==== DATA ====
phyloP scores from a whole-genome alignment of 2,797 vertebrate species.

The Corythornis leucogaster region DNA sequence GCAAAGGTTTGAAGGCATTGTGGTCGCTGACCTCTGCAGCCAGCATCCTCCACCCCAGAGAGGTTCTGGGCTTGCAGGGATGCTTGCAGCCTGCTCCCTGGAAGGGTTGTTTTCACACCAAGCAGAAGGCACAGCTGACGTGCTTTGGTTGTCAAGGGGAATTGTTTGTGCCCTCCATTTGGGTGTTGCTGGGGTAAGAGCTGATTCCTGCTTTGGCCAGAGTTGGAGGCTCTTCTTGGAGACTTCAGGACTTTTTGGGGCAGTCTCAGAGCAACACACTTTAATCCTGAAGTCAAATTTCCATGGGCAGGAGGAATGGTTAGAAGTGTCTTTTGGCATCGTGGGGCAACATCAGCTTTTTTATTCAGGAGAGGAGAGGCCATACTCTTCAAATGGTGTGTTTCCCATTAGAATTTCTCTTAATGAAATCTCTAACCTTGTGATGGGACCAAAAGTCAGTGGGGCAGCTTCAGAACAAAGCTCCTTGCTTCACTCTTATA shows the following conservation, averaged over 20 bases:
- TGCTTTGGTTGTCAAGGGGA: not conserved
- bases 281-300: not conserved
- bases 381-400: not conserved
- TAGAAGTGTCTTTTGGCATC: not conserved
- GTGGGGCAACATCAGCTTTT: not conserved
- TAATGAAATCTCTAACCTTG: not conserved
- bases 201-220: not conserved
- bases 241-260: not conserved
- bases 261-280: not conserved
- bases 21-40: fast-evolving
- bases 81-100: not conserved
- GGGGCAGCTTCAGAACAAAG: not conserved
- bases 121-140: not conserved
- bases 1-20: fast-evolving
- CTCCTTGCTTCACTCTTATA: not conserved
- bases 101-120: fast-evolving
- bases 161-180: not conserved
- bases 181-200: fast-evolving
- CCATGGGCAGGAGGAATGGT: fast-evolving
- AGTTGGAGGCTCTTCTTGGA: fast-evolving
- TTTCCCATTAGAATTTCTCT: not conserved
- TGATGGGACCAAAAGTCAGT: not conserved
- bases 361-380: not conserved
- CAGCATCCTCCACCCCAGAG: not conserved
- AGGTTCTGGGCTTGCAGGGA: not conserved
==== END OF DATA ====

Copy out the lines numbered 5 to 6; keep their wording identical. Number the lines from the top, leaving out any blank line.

- bases 381-400: not conserved
- TAGAAGTGTCTTTTGGCATC: not conserved